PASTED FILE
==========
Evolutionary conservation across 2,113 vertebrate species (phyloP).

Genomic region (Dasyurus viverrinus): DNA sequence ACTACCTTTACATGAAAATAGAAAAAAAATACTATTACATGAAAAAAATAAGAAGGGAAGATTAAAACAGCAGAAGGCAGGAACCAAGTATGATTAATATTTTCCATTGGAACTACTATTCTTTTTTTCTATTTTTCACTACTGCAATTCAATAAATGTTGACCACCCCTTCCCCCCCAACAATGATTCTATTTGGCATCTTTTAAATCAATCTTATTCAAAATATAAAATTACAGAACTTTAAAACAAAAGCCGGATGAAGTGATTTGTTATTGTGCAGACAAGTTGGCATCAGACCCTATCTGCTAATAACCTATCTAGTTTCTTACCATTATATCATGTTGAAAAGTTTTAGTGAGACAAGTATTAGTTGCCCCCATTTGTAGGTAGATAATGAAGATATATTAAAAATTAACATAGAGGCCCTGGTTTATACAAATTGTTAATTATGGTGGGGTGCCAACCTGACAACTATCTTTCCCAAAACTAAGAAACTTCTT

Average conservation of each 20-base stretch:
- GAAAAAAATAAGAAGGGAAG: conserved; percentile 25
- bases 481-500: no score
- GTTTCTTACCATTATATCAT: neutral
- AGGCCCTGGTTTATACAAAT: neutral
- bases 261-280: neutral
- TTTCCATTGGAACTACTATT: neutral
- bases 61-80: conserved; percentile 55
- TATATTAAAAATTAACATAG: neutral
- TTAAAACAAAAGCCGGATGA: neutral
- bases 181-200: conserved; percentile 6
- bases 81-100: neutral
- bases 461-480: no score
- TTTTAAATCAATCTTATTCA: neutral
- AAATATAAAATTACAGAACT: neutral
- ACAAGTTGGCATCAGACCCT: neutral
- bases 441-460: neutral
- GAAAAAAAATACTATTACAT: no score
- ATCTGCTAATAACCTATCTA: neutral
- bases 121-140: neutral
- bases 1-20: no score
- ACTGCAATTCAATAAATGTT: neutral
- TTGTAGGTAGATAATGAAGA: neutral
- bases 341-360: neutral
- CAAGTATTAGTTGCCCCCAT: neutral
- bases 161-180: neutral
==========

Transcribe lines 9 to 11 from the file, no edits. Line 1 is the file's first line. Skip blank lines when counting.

- TTTCCATTGGAACTACTATT: neutral
- bases 61-80: conserved; percentile 55
- TATATTAAAAATTAACATAG: neutral